Lortab Overdose Signs, Symptoms & Treatment

Lortab is a prescription medication that contains the opioid hydrocodone. Hospitals prescribe the medication for pain-relief purposes using dual ingredients. Along with hydrocodone, Lortab contains a common painkiller found in Tylenol and other over-the-counter medicines: acetaminophen. This hydrocodone/acetaminophen coupling can be found in many other prescription drugs, including Norco, Zamicet, Lorcet and Vicodin.

Lortab has the potential to contribute to substance use disorders. While the acetaminophen portion is not very addictive, the same cannot be said for hydrocodone. When individuals build up a tolerance, they are likely to acquire a dependence, too.

Lortab sometimes operates as a pathway toward opioid abuse, due to people developing a dependence. Once that dependency is created, the need to satisfy it can drive some users to cheaper, more potent alternatives like heroin.

Lortab is over-prescribed and misused recreationally. Lortab use can result in serious consequences — such as an overdose — if an individual is not careful, and sometimes even when careful, they still overdose.

Lortab Overdose | Lortab Overdose Treatment, Signs, & Symptoms
Yes, you can overdose on Lortab. Hydrocodone can lead to an overdose. Acetaminophen can, too. Therefore, both active components found in Lortab have dangerous potential.

Each Lortab pill comes with a concentration of 325 mg of acetaminophen. This drug has long been considered a threat to patients’ livers if taken in excessive amounts.

In patients without liver dysfunction, a dose of 1000 mg can be taken four times a day, for a 4,000 mg maximum daily dosage. Doses over 7500 mg can lead to liver damage, which can be fatal if not treated appropriately. Always consult with your doctor before adjusting your prescription in any way.

Despite the apparent risks with acetaminophen overuse, they pale in comparison to those associated with opioids. At its lowest dose, hydrocodone comes in a 5 mg dose in Lortab. This amount can increase to 10 mg per pill, if necessary.

After taking just nine Lortab pills, a user may pass away because 90 mg of hydrocodone can be lethal. Such a small amount is well within a typical prescription, and readily accessible for anyone attempting to use the drug for recreational purposes.

All opioid overdoses are virtually identical as far as symptoms are concerned. Lortab is no different. Symptoms of a Lortab overdose may include:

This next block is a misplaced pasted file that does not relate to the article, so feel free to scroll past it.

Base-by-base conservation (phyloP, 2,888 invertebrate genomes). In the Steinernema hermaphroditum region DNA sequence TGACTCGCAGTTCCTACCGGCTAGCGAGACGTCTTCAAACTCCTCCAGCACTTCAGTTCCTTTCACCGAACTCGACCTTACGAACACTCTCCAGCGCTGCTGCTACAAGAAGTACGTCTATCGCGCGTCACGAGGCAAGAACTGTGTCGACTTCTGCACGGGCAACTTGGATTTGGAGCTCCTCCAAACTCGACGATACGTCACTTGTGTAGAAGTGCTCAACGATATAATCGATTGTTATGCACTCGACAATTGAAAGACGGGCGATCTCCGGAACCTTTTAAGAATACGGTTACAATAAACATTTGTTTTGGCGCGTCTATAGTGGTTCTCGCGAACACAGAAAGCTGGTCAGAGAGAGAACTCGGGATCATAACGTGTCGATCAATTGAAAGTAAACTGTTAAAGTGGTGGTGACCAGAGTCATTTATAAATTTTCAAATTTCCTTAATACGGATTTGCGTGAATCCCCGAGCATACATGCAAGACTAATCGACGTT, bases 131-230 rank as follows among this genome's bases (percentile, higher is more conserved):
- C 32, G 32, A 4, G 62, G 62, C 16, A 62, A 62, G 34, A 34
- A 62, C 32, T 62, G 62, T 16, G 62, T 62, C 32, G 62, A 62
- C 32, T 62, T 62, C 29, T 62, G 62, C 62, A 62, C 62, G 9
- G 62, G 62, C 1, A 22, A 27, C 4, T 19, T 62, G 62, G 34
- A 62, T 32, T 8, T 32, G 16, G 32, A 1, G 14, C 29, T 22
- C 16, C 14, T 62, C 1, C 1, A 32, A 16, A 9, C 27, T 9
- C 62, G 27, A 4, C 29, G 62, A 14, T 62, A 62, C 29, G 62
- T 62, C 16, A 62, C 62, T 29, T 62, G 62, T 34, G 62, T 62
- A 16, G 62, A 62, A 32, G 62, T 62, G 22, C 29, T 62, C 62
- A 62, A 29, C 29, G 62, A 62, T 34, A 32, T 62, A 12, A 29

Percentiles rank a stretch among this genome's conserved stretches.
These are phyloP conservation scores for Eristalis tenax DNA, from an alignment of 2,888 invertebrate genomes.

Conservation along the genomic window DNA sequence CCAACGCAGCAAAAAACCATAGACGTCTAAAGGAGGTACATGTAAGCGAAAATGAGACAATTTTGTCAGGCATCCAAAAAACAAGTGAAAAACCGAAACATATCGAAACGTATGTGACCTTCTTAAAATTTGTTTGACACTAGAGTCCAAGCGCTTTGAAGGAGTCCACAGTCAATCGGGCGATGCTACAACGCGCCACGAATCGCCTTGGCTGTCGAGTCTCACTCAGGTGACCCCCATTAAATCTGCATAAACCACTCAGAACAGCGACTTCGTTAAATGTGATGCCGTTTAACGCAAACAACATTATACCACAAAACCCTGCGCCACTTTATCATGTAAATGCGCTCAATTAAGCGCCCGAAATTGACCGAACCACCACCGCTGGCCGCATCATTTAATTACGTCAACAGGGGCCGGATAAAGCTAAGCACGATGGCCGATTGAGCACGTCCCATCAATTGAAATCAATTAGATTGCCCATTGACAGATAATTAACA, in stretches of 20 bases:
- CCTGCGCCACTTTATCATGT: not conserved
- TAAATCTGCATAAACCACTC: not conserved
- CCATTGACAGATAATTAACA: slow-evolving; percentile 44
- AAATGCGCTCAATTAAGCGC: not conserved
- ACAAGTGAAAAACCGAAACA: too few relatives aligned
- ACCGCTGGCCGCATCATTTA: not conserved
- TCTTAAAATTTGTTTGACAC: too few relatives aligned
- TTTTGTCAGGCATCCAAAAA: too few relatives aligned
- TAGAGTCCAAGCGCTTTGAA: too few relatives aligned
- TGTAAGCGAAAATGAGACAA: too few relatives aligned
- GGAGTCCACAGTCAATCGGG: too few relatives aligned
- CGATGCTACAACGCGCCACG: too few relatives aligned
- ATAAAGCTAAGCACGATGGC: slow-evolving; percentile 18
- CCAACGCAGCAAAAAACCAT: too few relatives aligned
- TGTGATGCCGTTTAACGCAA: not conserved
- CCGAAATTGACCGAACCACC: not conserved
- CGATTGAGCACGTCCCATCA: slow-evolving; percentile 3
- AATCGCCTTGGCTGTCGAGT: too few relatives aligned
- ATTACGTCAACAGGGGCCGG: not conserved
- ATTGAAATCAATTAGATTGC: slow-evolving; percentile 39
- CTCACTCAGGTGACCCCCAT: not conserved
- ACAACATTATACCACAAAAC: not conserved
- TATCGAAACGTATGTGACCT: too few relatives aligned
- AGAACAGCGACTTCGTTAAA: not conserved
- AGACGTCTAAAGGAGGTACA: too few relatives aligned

• Abnormal breathing: Opioids can cut off respiration. If enough oxygen does not reach the brain in time, permanent damage is possible.
  • Stomach issues: Little-to-no appetite, constipation and nausea may present themselves once an overdose commences.
  • Lethargy: The body will feel fatigued and the mind will work in a limited capacity. There the possibility of fainting and even coma.
  • Constricted pupils: While this isn’t a life-threatening symptom in its own right, it allows people to identify that an overdose is happening and react before serious symptoms arise.
Acetaminophen overdoses have signs of their own. Because this drug is not an opioid, one must be able to recognize such signs and symptoms. Signs of an acetaminophen overdose include discolored or yellow skin due to jaundice, abdominal pain, muscle contractions, erratic thoughts or behavior and catatonic states.

If you suspect someone is overdosing, call 911 immediately. Overdoses are often fatal if they’re not treated within a short time frame.

Opioids require swift medical attention to counteract the depressive effects on the central nervous system. They dictate the use of naloxone, an anti-overdose compound that binds to opioid receptors to block an overdose at its source. Naloxone can be a lifesaver for people experiencing a Lortab overdose. Once in a hospital, an individual who has overdosed on Lortab has a strong chance of surviving this harrowing event.

If you live with an addiction to Lortab, or know someone who does, seeking treatment for the addiction is the best way to avoid experiencing an overdose. Call The Recovery Village today and begin to address your addiction through individualized treatment programs. Call today and take the first step toward a healthier future.

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